“Covered with flowers, Hanuman, the son of the wind, became brilliant in the middle of the Ashoka grove, looking like a mountain of flowers.” (Valmiki Ramayana, Sundara Kand, 14.11)
The devotee is a symbol of sacrifice. They set the best example for others to follow. As devotion is within the very core of every individual’s being, its exercise isn’t uniform. Some like to repeat sacred sound vibrations. They can be found always chanting the holy names: Hare Krishna Hare Krishna, Krishna Krishna, Hare Hare, Hare Rama Hare Rama, Rama Rama, Hare Hare. Others prefer to meditate. They start at the lotus feet of the transcendental body of the Personality of Godhead and work their way up.
Consciousness is the key. In whatever way a person remains conscious of the Supreme Being, looking after His pleasure first, they sacrifice material pleasure for a higher gain. There is the famous Shri Hanuman, featured prominently in the Ramayana. The paraphernalia on his body, as depicted in different scenes from his activities, gives an idea of how amazing a devotee he is.
1. The tilaka mark on the forehead
God the person has lotus-like features. You can start with the navel. From the lotus-like navel springs a stem and a flower, from which the creator Lord Brahma takes birth. God also has lotus-like eyes and hands. His feet are the servants of His transcendental body, and they are also lotus-like.
The tilaka mark on the forehead of Shri Hanuman indicates that he is a servant of Hari, which is one name for God. The mark represents the lotus feet, and placed on the forehead it is a reminder that the body is like a temple, where everything is dedicated for the Lord’s pleasure. Hanuman serves God specifically in His transcendental form of Shri Rama, the prince of Ayodhya.
2. Armlets and other jewels
Shri Hanuman is in an unusual form for someone who worships constantly. He is also a hari, which can mean “monkey.” The Sanskrit word most typically used for that body type is Vanara, which is a specific race of creature living in the forest. The Vanaras from the Ramayana time were advanced in the sense that they could speak and organize in civilized society to some degree.
Despite being a monkey, Hanuman is extremely beautiful. The necklace, armlet, and other ornaments on his body serve to further enhance the image. His inner beauty is just as great as his outer. On the inside he is fully devoted to Shri Rama and His wife Sita, who is the goddess of fortune. The ornaments are befitting someone of his stature.
3. The club in his hand
Hanuman chants the holy names. He sometimes meditates. He worships the lotus feet. But he is not strictly nonviolent. If called upon, Hanuman will fight aggressors, bad characters who are against God at their core. In the Ramayana, we read of Rakshasas, who are also known as nishacharas. They range the night, ready to pounce on the innocent sages. They don’t stop with a lethal blow. They consume the resultant human flesh afterwards.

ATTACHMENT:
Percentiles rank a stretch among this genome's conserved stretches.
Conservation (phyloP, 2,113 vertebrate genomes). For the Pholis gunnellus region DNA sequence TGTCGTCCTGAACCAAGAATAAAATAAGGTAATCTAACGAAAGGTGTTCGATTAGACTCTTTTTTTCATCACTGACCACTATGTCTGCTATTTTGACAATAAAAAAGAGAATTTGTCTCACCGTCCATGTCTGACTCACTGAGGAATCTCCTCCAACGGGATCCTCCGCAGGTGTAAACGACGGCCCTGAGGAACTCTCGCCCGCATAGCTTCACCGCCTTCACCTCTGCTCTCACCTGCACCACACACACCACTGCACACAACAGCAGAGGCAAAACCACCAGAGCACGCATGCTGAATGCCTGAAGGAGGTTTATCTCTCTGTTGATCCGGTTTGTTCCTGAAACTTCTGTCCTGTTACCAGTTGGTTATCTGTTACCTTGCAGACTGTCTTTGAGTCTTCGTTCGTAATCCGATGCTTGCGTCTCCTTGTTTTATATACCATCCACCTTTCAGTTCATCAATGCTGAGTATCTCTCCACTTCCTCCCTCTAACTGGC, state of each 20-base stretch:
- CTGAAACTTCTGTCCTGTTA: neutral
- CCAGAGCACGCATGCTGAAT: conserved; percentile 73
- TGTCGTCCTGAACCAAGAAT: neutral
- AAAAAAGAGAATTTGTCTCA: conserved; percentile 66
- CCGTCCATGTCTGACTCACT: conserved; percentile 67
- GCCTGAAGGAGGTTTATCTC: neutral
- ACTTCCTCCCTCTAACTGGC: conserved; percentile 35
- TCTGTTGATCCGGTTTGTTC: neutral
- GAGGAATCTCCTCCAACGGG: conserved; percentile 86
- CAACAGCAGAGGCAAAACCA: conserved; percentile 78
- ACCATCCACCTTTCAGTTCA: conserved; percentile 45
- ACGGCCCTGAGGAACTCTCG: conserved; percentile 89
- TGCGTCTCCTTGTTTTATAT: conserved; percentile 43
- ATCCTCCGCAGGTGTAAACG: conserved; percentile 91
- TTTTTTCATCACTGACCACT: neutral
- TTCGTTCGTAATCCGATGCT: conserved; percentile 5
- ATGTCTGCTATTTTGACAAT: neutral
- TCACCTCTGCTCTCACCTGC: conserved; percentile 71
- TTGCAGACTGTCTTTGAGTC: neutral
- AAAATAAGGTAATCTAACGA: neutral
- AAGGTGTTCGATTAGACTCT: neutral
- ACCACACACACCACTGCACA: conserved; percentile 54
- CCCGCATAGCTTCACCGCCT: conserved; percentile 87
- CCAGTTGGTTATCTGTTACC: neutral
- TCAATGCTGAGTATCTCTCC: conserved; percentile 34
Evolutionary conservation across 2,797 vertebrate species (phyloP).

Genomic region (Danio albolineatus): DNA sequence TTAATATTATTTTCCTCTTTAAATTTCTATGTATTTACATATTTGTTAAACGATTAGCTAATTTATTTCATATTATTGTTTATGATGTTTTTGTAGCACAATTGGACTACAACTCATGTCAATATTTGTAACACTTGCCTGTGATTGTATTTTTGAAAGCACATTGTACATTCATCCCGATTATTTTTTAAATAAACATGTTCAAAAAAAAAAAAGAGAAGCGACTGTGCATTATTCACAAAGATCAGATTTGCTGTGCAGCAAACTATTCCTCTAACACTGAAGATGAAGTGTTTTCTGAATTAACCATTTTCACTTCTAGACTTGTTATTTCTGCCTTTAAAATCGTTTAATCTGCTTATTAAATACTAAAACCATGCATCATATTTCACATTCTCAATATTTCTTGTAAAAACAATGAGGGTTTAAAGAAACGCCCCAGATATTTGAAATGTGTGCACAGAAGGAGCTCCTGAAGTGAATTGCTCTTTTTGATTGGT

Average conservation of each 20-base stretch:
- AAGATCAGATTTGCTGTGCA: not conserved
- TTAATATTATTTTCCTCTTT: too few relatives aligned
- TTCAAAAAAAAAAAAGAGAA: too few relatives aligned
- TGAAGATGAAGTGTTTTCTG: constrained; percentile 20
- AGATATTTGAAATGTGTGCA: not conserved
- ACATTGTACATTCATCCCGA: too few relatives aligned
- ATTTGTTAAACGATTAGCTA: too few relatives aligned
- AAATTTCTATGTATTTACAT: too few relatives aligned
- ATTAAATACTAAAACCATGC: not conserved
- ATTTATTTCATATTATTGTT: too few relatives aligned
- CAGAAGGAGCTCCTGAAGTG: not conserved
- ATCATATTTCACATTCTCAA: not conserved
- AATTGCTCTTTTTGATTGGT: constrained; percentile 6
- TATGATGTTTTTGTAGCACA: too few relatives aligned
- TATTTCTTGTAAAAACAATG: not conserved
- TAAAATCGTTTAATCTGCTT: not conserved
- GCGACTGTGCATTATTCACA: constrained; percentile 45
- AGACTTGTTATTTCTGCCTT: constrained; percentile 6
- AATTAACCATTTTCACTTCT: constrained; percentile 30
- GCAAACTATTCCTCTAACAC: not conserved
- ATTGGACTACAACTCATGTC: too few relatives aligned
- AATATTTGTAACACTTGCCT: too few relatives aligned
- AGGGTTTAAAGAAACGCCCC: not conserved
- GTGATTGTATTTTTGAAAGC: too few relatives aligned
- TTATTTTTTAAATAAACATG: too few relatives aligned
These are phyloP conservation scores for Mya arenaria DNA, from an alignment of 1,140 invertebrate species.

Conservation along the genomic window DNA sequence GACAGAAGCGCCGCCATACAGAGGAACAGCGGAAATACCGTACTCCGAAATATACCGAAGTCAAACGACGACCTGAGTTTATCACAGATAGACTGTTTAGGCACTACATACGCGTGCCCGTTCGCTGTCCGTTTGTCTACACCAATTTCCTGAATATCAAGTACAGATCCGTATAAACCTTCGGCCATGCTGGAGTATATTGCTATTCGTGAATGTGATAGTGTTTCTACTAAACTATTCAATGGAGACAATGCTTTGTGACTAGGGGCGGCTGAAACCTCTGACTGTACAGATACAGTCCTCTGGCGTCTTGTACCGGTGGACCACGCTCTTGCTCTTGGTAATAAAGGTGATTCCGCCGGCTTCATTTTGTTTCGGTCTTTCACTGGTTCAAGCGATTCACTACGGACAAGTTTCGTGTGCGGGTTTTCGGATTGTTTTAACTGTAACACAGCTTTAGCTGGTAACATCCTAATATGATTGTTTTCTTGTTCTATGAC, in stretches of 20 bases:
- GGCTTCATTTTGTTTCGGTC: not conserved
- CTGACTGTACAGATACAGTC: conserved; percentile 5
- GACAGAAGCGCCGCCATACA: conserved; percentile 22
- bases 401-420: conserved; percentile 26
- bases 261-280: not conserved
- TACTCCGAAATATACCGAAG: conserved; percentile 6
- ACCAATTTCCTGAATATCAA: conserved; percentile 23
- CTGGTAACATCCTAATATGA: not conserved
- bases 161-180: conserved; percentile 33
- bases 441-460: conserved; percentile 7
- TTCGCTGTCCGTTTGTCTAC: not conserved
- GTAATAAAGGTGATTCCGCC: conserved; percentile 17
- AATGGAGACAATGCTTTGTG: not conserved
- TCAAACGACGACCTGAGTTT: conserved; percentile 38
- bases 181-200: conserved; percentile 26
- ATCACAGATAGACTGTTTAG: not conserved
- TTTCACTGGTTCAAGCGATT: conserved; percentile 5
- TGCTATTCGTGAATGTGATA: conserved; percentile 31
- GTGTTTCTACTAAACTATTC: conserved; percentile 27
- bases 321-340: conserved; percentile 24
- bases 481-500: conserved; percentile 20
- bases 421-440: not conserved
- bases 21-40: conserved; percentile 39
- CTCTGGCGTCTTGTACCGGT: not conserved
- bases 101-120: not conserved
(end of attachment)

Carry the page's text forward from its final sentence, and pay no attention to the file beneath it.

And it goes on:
Hanuman doesn’t need much to fight against the ogres emanating from Lanka. His club is sufficient. With it, he strikes fear and pain into the chest of the enemy. Hanuman is essentially undefeated in battle. One time he was bound by the weapon hurled by Indrajit, but the defeat was intentional. Hanuman wanted a meeting with Ravana, the king of Lanka and father of Indrajit. Ravana had taken Sita away in secret, and Hanuman wanted to get further information about the king and his powers before reporting back to Rama.
4. The mountain in his hand
Hanuman is like a minister. He works for Sugriva, the king of the Vanaras in Kishkindha. When Rama formed an alliance with Sugriva, Hanuman became the Lord’s minister as well. He gathered valuable intelligence by travelling to Lanka and then returning to home base. Blessed with that vital information, Rama and the entire Vanara army marched to Lanka to win Sita back.
In the ensuing conflict, Rama’s younger brother Lakshmana was struck mightily by a weapon hurled by the Rakshasas. Hanuman was instructed to visit a hill and find a specific medicinal herb. Hanuman had trouble locating the herb, and in fear of losing time he decided to uproot the entire mountain. He brought it back with him to save Lakshmana. Hanuman can do things like this because he has amazing strength.
5. The victory garland of flowers around his neck
In pictures we see Hanuman wearing a garland of flowers. He is most deserving of this honor, which symbolizes his victory in service to Rama. Even during his service one time flowers fell on him serendipitously, as he was searching for Sita in the Ashoka grove in Lanka.
Knowing the true nature of devotion, or bhakti, Hanuman’s service never stops. He does not simply walk around with his garland of flowers, reliving the glory days in his head. He continues to remember and serve.
Rama offered Hanuman any boon of his choosing. The great warrior asked to remain in this world for as long as Rama’s glories continue to be told. In the same manner, as long as Hanuman is here, he is the beneficiary of praise and honor from those who wish to never forget him.
Hanuman most blessed picture to be,
Various items on him to see.
Like club carrying in hand,
Used when fighting in Lanka land.
Sacred tilaka mark on head,
Symbol that by bhakti led.
Flowers garland in service victorious,
Continuing on, Rama’s servant most glorious.
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